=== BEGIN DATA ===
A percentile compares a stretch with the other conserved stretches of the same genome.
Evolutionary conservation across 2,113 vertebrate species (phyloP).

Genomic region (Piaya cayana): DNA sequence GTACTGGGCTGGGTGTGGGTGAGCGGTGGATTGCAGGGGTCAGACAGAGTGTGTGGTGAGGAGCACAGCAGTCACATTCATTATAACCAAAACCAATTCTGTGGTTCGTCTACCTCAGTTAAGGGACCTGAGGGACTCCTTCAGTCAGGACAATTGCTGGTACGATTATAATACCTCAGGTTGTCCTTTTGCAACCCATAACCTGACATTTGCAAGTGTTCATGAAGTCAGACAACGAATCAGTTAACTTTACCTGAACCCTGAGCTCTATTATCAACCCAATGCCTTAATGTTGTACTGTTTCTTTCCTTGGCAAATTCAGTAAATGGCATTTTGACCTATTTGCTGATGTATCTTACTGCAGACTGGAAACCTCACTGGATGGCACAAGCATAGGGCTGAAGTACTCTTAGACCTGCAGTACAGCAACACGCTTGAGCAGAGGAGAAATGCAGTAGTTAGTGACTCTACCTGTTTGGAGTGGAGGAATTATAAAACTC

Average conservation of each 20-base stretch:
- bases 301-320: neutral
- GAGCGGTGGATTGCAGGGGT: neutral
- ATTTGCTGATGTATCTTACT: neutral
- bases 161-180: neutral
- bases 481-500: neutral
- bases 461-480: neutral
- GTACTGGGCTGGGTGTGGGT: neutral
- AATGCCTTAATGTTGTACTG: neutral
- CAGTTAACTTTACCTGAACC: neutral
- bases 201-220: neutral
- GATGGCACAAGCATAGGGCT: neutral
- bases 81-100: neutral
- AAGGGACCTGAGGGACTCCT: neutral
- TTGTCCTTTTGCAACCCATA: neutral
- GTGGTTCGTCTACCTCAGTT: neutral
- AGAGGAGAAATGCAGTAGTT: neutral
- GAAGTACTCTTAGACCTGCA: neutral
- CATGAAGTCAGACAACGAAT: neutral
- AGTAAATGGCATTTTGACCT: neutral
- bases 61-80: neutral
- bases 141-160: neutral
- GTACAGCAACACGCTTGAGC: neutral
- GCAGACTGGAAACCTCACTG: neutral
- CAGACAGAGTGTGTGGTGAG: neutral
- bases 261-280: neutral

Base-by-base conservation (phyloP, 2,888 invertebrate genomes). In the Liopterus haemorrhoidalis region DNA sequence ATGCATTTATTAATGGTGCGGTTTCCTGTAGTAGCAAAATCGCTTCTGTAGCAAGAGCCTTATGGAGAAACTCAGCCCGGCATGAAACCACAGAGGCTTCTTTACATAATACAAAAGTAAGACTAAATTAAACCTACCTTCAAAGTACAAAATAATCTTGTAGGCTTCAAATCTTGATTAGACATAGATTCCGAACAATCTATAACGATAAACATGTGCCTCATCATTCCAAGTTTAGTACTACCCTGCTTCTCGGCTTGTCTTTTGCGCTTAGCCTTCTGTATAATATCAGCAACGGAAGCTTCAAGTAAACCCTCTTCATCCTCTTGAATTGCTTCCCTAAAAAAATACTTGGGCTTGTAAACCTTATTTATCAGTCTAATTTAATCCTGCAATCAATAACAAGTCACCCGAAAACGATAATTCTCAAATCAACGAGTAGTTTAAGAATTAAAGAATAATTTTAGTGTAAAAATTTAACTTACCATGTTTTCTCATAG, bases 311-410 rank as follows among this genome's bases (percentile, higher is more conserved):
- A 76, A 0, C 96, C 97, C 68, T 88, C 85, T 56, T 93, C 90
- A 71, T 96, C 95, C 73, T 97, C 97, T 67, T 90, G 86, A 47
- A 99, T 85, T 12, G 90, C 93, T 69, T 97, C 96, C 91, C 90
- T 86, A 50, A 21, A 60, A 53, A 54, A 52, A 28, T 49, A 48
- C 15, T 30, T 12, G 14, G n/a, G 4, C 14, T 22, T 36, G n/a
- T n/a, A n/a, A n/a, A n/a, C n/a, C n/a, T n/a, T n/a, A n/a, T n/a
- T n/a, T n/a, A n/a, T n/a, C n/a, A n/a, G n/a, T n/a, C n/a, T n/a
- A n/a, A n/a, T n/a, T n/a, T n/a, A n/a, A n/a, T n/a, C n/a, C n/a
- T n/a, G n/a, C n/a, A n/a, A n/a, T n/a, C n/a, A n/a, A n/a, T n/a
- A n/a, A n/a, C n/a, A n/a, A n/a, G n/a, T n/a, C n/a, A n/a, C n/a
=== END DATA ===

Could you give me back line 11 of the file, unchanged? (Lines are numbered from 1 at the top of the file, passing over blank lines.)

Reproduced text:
- GTACTGGGCTGGGTGTGGGT: neutral